When it comes to choosing a supermarket, shoppers are being driven by convenience and quality rather than cost, research by retail consultancy Newton has found.
The study found that when it comes to choosing a supermarket, 47% of consumers rank convenience as their number one priority, based on proximity to their home or work. A third (33%) are influenced by the quality of products, while 31% need to find everything they’re looking for under one roof. Price is only the fourth biggest driver, with less than a third (27%) stating they shop at a store due to it selling the cheapest products.
Paul Harvey, associate director of Newton, commented: “These findings represent a huge opportunity for the larger retailers to fight back. The multiples should focus on promoting their existing differentiators to fully capitalise on the fact that 94% of customers who shop at a discounter still also shop at a multiple.
“Crucially, consumer demand for convenience increasingly relates to the overall ease of the whole shopping experience. This means retailers are looking at how they can combine shopping instore (where customers can select fresh produce) with online or local options for other products to complete their shop.
“However, 88% of consumers still visit more than one supermarket, with a third (33%) reasoning that they can’t find everything they need in one store. In reality, the larger format stores have a far superior range, with closer to 25,000 products at an average multiple vs 1,300 at Aldi.
Offering quality products is also key to the multiples’ success. Despite 63% of shoppers presuming quality of products are the same, regardless of belonging to a discounter or multiple, Newton’s blind taste tests revealed that Aldi and Lidl are consistently behind the ‘Big Four’. The multiples ranked higher in 10 out of 16 categories, including dairy, fish and grocery.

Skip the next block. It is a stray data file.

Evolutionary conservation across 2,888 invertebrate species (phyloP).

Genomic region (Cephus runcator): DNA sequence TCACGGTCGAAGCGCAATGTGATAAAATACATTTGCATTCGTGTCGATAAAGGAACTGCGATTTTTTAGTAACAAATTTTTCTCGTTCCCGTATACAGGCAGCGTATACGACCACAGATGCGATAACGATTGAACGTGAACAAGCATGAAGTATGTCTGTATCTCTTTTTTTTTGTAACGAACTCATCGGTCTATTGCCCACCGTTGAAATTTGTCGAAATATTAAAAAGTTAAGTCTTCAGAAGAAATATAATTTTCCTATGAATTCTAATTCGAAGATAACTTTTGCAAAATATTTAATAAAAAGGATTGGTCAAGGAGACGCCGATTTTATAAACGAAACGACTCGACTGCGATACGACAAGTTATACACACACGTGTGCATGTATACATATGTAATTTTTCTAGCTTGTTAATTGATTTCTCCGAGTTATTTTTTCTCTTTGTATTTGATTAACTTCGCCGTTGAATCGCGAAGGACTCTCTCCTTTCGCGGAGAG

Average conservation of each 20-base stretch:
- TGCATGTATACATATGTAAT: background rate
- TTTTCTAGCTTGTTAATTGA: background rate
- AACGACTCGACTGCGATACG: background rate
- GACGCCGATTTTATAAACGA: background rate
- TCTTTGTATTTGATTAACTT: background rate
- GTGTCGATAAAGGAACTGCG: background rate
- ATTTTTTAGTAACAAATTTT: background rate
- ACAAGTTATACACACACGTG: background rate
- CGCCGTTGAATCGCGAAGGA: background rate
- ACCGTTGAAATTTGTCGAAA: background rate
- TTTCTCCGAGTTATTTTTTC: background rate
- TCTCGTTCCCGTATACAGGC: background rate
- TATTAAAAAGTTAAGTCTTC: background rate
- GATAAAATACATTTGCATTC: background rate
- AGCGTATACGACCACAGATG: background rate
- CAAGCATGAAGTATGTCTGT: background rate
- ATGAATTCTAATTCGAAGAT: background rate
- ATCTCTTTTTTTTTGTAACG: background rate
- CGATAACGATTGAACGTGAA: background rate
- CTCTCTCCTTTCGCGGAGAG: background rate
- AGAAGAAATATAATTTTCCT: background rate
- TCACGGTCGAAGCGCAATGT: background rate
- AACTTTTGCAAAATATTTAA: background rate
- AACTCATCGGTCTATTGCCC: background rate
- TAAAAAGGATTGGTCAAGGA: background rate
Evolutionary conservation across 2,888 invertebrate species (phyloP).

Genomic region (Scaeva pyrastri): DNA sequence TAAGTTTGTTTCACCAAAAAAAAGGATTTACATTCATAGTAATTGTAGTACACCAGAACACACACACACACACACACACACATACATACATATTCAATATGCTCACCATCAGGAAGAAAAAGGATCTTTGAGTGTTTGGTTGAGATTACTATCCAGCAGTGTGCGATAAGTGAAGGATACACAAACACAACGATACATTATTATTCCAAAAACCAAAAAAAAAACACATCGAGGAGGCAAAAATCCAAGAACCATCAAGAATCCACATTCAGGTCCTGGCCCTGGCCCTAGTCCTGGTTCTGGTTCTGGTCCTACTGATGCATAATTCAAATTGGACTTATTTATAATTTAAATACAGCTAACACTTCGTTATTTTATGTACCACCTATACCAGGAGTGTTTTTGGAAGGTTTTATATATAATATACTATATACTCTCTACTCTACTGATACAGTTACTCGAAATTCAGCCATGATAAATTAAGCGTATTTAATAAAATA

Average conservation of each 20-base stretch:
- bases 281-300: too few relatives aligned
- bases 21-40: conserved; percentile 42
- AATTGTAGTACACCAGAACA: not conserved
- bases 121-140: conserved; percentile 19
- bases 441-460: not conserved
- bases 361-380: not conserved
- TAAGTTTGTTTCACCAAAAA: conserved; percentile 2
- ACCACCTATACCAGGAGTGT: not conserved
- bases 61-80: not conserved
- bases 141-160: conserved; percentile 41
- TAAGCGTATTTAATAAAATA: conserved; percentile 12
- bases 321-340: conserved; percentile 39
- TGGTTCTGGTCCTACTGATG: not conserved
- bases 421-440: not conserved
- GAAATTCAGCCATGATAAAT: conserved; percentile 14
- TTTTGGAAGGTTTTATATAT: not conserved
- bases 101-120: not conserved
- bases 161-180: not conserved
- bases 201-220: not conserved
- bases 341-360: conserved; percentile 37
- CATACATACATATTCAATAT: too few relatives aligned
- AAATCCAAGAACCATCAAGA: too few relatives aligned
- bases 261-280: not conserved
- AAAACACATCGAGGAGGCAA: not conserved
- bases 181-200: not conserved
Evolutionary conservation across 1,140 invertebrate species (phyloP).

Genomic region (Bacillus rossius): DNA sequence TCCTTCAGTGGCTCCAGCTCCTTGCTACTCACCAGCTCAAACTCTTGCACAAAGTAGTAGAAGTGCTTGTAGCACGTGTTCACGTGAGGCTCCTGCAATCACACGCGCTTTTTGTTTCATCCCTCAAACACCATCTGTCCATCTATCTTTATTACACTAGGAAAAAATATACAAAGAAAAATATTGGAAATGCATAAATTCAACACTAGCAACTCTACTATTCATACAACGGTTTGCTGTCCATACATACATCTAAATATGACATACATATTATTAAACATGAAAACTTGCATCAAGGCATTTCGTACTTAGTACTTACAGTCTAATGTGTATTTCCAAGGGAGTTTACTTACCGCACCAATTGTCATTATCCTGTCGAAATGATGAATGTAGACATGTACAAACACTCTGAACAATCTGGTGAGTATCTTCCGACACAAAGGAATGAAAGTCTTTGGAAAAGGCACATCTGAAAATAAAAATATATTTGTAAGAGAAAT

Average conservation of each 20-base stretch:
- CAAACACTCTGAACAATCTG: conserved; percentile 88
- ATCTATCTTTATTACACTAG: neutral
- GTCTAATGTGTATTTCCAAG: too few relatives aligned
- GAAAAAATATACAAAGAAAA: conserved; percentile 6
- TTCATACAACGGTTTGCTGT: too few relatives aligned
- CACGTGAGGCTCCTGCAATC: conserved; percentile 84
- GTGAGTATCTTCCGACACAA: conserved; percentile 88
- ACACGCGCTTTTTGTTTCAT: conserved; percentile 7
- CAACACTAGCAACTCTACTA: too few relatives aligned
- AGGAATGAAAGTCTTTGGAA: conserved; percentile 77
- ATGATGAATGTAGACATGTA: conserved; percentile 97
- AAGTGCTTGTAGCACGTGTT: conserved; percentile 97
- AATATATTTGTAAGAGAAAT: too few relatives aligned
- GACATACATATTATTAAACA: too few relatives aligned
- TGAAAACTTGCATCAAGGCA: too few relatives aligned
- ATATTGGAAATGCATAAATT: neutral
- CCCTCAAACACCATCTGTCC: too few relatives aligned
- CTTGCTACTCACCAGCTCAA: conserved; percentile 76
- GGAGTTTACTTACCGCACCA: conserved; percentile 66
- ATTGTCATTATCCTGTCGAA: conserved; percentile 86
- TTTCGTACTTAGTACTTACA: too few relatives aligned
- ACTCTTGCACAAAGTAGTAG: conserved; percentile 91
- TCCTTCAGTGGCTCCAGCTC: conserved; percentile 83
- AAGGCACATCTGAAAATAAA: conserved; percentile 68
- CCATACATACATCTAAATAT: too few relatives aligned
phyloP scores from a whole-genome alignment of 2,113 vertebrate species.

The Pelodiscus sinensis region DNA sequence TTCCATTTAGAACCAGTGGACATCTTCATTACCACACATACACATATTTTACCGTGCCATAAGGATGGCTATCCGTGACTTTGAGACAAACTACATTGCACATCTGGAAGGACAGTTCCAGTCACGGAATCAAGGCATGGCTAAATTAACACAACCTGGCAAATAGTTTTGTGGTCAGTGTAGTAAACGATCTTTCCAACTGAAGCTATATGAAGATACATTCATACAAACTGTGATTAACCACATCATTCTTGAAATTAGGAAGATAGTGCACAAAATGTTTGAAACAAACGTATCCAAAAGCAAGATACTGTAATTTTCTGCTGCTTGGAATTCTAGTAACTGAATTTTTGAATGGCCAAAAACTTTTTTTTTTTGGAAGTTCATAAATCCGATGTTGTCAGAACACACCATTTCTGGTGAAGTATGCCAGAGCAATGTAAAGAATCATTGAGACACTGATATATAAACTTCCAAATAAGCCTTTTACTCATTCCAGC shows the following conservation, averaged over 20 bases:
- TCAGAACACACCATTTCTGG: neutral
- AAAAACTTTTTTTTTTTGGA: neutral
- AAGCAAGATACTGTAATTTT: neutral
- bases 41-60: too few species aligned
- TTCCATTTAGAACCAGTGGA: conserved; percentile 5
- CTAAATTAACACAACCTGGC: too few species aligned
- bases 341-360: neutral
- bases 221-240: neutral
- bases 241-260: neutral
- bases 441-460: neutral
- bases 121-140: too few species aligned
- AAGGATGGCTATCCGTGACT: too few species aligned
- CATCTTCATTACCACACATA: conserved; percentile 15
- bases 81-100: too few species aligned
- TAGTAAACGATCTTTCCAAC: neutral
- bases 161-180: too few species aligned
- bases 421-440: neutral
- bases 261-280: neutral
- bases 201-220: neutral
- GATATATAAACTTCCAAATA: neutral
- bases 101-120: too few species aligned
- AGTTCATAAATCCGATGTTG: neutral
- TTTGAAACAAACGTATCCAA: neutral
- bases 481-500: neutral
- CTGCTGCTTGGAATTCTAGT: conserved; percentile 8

Paul Harvey continued, ultimately, it is the customer’s belief that the discounter’s products are of equivalent value and quality to the larger stores that encourages them to shop at both – but the discounters can’t compete with the multiple’s product range and still keep prices low. The multiples can also rebalance the perception that discounter products are like-for-like in quality.
“We’ve recently seen the likes of Tesco return to a competitive position by fixing many of the factors that matter most to customers, such as quality of service or length of queues. There is now a huge opportunity for the multiples to proactively promote the benefits of shopping at their stores.”
Newton’s report entitled ‘Beating the Discounters’ examines how the multiples such as Tesco, Morrisons, Sainsbury’s and Asda (also known as the ‘Big Four’) can regain market share back from the discounters.